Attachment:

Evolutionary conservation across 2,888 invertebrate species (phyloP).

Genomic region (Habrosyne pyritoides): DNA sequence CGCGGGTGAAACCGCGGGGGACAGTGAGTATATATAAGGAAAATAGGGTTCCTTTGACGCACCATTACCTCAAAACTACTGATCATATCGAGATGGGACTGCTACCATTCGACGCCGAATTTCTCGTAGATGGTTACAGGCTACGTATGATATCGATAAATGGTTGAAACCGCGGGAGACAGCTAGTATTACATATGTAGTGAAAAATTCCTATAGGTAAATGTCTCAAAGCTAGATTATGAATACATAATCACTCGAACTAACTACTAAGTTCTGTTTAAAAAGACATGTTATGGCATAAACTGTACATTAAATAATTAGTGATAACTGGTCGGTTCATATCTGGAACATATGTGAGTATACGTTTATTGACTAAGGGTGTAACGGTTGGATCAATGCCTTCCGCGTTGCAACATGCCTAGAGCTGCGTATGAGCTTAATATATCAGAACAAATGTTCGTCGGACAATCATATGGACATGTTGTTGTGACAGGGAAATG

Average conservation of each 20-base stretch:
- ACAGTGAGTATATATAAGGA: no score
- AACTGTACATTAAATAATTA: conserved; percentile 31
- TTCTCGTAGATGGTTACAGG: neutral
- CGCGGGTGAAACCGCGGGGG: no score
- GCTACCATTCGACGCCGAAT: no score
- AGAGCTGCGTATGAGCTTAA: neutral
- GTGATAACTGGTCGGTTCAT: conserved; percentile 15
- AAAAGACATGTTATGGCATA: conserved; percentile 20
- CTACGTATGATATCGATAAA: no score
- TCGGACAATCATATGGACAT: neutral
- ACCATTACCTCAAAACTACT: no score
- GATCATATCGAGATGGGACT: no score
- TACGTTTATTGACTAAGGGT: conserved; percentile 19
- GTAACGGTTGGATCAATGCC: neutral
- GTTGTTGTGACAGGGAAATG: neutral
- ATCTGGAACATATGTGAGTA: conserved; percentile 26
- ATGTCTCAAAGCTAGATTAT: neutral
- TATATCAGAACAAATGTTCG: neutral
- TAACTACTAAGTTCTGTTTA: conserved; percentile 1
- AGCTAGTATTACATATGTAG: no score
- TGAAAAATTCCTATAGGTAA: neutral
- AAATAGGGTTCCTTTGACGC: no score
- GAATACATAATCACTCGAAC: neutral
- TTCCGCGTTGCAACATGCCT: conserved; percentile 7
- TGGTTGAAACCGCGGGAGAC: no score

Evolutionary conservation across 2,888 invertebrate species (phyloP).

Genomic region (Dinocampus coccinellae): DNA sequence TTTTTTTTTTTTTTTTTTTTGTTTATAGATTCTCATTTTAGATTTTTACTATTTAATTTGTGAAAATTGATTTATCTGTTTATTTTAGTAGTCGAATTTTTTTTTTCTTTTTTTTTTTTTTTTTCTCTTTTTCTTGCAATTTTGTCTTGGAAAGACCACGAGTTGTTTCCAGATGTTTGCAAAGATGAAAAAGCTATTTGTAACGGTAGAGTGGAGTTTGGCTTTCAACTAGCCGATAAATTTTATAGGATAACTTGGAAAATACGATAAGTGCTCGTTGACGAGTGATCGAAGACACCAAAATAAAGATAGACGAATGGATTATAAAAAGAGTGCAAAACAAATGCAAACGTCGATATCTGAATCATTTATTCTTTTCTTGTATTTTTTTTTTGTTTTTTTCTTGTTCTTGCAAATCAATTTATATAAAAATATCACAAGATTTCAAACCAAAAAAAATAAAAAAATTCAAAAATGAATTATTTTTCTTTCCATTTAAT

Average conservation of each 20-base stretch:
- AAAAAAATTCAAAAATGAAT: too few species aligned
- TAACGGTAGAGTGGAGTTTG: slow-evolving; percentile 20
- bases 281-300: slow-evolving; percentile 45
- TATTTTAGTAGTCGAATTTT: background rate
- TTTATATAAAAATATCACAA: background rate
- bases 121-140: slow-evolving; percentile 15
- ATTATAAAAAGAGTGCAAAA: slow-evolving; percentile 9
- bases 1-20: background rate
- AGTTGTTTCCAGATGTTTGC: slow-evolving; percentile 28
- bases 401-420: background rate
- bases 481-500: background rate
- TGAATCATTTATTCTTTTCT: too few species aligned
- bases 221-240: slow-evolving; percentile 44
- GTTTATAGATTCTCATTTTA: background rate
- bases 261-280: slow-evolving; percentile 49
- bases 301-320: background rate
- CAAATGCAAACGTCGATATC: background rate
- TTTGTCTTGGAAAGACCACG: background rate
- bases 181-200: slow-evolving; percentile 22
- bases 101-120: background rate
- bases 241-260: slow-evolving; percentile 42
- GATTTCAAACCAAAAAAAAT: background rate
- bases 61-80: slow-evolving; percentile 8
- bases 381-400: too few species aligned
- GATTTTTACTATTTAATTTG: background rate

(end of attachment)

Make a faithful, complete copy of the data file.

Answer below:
Evolutionary conservation across 2,888 invertebrate species (phyloP).

Genomic region (Habrosyne pyritoides): DNA sequence CGCGGGTGAAACCGCGGGGGACAGTGAGTATATATAAGGAAAATAGGGTTCCTTTGACGCACCATTACCTCAAAACTACTGATCATATCGAGATGGGACTGCTACCATTCGACGCCGAATTTCTCGTAGATGGTTACAGGCTACGTATGATATCGATAAATGGTTGAAACCGCGGGAGACAGCTAGTATTACATATGTAGTGAAAAATTCCTATAGGTAAATGTCTCAAAGCTAGATTATGAATACATAATCACTCGAACTAACTACTAAGTTCTGTTTAAAAAGACATGTTATGGCATAAACTGTACATTAAATAATTAGTGATAACTGGTCGGTTCATATCTGGAACATATGTGAGTATACGTTTATTGACTAAGGGTGTAACGGTTGGATCAATGCCTTCCGCGTTGCAACATGCCTAGAGCTGCGTATGAGCTTAATATATCAGAACAAATGTTCGTCGGACAATCATATGGACATGTTGTTGTGACAGGGAAATG

Average conservation of each 20-base stretch:
- ACAGTGAGTATATATAAGGA: no score
- AACTGTACATTAAATAATTA: conserved; percentile 31
- TTCTCGTAGATGGTTACAGG: neutral
- CGCGGGTGAAACCGCGGGGG: no score
- GCTACCATTCGACGCCGAAT: no score
- AGAGCTGCGTATGAGCTTAA: neutral
- GTGATAACTGGTCGGTTCAT: conserved; percentile 15
- AAAAGACATGTTATGGCATA: conserved; percentile 20
- CTACGTATGATATCGATAAA: no score
- TCGGACAATCATATGGACAT: neutral
- ACCATTACCTCAAAACTACT: no score
- GATCATATCGAGATGGGACT: no score
- TACGTTTATTGACTAAGGGT: conserved; percentile 19
- GTAACGGTTGGATCAATGCC: neutral
- GTTGTTGTGACAGGGAAATG: neutral
- ATCTGGAACATATGTGAGTA: conserved; percentile 26
- ATGTCTCAAAGCTAGATTAT: neutral
- TATATCAGAACAAATGTTCG: neutral
- TAACTACTAAGTTCTGTTTA: conserved; percentile 1
- AGCTAGTATTACATATGTAG: no score
- TGAAAAATTCCTATAGGTAA: neutral
- AAATAGGGTTCCTTTGACGC: no score
- GAATACATAATCACTCGAAC: neutral
- TTCCGCGTTGCAACATGCCT: conserved; percentile 7
- TGGTTGAAACCGCGGGAGAC: no score

Evolutionary conservation across 2,888 invertebrate species (phyloP).

Genomic region (Dinocampus coccinellae): DNA sequence TTTTTTTTTTTTTTTTTTTTGTTTATAGATTCTCATTTTAGATTTTTACTATTTAATTTGTGAAAATTGATTTATCTGTTTATTTTAGTAGTCGAATTTTTTTTTTCTTTTTTTTTTTTTTTTTCTCTTTTTCTTGCAATTTTGTCTTGGAAAGACCACGAGTTGTTTCCAGATGTTTGCAAAGATGAAAAAGCTATTTGTAACGGTAGAGTGGAGTTTGGCTTTCAACTAGCCGATAAATTTTATAGGATAACTTGGAAAATACGATAAGTGCTCGTTGACGAGTGATCGAAGACACCAAAATAAAGATAGACGAATGGATTATAAAAAGAGTGCAAAACAAATGCAAACGTCGATATCTGAATCATTTATTCTTTTCTTGTATTTTTTTTTTGTTTTTTTCTTGTTCTTGCAAATCAATTTATATAAAAATATCACAAGATTTCAAACCAAAAAAAATAAAAAAATTCAAAAATGAATTATTTTTCTTTCCATTTAAT

Average conservation of each 20-base stretch:
- AAAAAAATTCAAAAATGAAT: too few species aligned
- TAACGGTAGAGTGGAGTTTG: slow-evolving; percentile 20
- bases 281-300: slow-evolving; percentile 45
- TATTTTAGTAGTCGAATTTT: background rate
- TTTATATAAAAATATCACAA: background rate
- bases 121-140: slow-evolving; percentile 15
- ATTATAAAAAGAGTGCAAAA: slow-evolving; percentile 9
- bases 1-20: background rate
- AGTTGTTTCCAGATGTTTGC: slow-evolving; percentile 28
- bases 401-420: background rate
- bases 481-500: background rate
- TGAATCATTTATTCTTTTCT: too few species aligned
- bases 221-240: slow-evolving; percentile 44
- GTTTATAGATTCTCATTTTA: background rate
- bases 261-280: slow-evolving; percentile 49
- bases 301-320: background rate
- CAAATGCAAACGTCGATATC: background rate
- TTTGTCTTGGAAAGACCACG: background rate
- bases 181-200: slow-evolving; percentile 22
- bases 101-120: background rate
- bases 241-260: slow-evolving; percentile 42
- GATTTCAAACCAAAAAAAAT: background rate
- bases 61-80: slow-evolving; percentile 8
- bases 381-400: too few species aligned
- GATTTTTACTATTTAATTTG: background rate